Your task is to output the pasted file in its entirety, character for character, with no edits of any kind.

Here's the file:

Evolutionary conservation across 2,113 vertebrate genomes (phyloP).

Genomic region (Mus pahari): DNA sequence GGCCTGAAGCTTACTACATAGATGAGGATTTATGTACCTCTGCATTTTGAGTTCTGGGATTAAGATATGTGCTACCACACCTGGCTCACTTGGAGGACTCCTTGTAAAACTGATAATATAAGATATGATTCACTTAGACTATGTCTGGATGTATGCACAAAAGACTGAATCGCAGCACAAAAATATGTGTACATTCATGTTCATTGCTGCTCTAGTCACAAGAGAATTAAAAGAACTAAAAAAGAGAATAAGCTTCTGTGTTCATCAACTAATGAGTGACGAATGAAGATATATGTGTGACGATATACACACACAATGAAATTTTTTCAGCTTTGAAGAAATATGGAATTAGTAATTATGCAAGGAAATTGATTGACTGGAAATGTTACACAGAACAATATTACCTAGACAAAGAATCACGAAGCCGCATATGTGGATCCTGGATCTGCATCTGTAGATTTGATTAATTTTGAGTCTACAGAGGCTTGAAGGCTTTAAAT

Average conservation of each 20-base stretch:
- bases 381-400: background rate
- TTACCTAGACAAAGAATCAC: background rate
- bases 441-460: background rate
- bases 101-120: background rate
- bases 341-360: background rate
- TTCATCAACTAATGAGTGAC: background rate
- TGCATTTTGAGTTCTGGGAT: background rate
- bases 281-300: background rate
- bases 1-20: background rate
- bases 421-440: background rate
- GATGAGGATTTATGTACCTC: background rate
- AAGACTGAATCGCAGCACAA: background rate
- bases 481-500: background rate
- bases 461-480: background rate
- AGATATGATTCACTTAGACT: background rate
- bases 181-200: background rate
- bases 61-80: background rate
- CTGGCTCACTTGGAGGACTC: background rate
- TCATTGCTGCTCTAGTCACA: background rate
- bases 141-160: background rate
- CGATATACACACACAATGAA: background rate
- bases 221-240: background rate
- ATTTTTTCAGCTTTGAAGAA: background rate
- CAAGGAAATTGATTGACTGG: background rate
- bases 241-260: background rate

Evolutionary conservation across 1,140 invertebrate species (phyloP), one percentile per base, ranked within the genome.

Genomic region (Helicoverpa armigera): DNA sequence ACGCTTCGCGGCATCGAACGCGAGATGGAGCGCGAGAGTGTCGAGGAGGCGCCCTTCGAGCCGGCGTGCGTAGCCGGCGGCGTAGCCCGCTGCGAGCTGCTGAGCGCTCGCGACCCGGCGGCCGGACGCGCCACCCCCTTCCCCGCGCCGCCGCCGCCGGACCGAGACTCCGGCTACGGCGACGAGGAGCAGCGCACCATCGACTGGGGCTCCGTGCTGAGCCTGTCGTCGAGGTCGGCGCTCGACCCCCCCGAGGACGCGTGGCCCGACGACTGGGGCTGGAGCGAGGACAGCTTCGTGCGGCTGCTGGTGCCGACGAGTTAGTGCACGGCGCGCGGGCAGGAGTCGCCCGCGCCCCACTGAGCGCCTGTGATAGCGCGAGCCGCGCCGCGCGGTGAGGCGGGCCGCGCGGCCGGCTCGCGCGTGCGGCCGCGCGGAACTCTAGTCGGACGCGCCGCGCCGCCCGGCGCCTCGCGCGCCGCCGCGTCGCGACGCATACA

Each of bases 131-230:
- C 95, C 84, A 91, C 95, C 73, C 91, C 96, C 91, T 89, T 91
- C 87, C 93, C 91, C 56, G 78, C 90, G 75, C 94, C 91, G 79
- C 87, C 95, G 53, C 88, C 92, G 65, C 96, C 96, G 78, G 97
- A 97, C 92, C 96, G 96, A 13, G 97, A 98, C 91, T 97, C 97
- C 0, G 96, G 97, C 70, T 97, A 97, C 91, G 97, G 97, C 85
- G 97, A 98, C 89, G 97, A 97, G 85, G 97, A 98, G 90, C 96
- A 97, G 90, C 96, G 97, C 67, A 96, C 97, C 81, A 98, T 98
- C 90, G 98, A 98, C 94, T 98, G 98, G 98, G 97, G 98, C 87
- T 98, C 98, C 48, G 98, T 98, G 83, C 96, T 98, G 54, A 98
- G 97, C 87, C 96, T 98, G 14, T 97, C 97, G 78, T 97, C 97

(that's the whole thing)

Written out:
Evolutionary conservation across 2,113 vertebrate genomes (phyloP).

Genomic region (Mus pahari): DNA sequence GGCCTGAAGCTTACTACATAGATGAGGATTTATGTACCTCTGCATTTTGAGTTCTGGGATTAAGATATGTGCTACCACACCTGGCTCACTTGGAGGACTCCTTGTAAAACTGATAATATAAGATATGATTCACTTAGACTATGTCTGGATGTATGCACAAAAGACTGAATCGCAGCACAAAAATATGTGTACATTCATGTTCATTGCTGCTCTAGTCACAAGAGAATTAAAAGAACTAAAAAAGAGAATAAGCTTCTGTGTTCATCAACTAATGAGTGACGAATGAAGATATATGTGTGACGATATACACACACAATGAAATTTTTTCAGCTTTGAAGAAATATGGAATTAGTAATTATGCAAGGAAATTGATTGACTGGAAATGTTACACAGAACAATATTACCTAGACAAAGAATCACGAAGCCGCATATGTGGATCCTGGATCTGCATCTGTAGATTTGATTAATTTTGAGTCTACAGAGGCTTGAAGGCTTTAAAT

Average conservation of each 20-base stretch:
- bases 381-400: background rate
- TTACCTAGACAAAGAATCAC: background rate
- bases 441-460: background rate
- bases 101-120: background rate
- bases 341-360: background rate
- TTCATCAACTAATGAGTGAC: background rate
- TGCATTTTGAGTTCTGGGAT: background rate
- bases 281-300: background rate
- bases 1-20: background rate
- bases 421-440: background rate
- GATGAGGATTTATGTACCTC: background rate
- AAGACTGAATCGCAGCACAA: background rate
- bases 481-500: background rate
- bases 461-480: background rate
- AGATATGATTCACTTAGACT: background rate
- bases 181-200: background rate
- bases 61-80: background rate
- CTGGCTCACTTGGAGGACTC: background rate
- TCATTGCTGCTCTAGTCACA: background rate
- bases 141-160: background rate
- CGATATACACACACAATGAA: background rate
- bases 221-240: background rate
- ATTTTTTCAGCTTTGAAGAA: background rate
- CAAGGAAATTGATTGACTGG: background rate
- bases 241-260: background rate

Evolutionary conservation across 1,140 invertebrate species (phyloP), one percentile per base, ranked within the genome.

Genomic region (Helicoverpa armigera): DNA sequence ACGCTTCGCGGCATCGAACGCGAGATGGAGCGCGAGAGTGTCGAGGAGGCGCCCTTCGAGCCGGCGTGCGTAGCCGGCGGCGTAGCCCGCTGCGAGCTGCTGAGCGCTCGCGACCCGGCGGCCGGACGCGCCACCCCCTTCCCCGCGCCGCCGCCGCCGGACCGAGACTCCGGCTACGGCGACGAGGAGCAGCGCACCATCGACTGGGGCTCCGTGCTGAGCCTGTCGTCGAGGTCGGCGCTCGACCCCCCCGAGGACGCGTGGCCCGACGACTGGGGCTGGAGCGAGGACAGCTTCGTGCGGCTGCTGGTGCCGACGAGTTAGTGCACGGCGCGCGGGCAGGAGTCGCCCGCGCCCCACTGAGCGCCTGTGATAGCGCGAGCCGCGCCGCGCGGTGAGGCGGGCCGCGCGGCCGGCTCGCGCGTGCGGCCGCGCGGAACTCTAGTCGGACGCGCCGCGCCGCCCGGCGCCTCGCGCGCCGCCGCGTCGCGACGCATACA

Each of bases 131-230:
- C 95, C 84, A 91, C 95, C 73, C 91, C 96, C 91, T 89, T 91
- C 87, C 93, C 91, C 56, G 78, C 90, G 75, C 94, C 91, G 79
- C 87, C 95, G 53, C 88, C 92, G 65, C 96, C 96, G 78, G 97
- A 97, C 92, C 96, G 96, A 13, G 97, A 98, C 91, T 97, C 97
- C 0, G 96, G 97, C 70, T 97, A 97, C 91, G 97, G 97, C 85
- G 97, A 98, C 89, G 97, A 97, G 85, G 97, A 98, G 90, C 96
- A 97, G 90, C 96, G 97, C 67, A 96, C 97, C 81, A 98, T 98
- C 90, G 98, A 98, C 94, T 98, G 98, G 98, G 97, G 98, C 87
- T 98, C 98, C 48, G 98, T 98, G 83, C 96, T 98, G 54, A 98
- G 97, C 87, C 96, T 98, G 14, T 97, C 97, G 78, T 97, C 97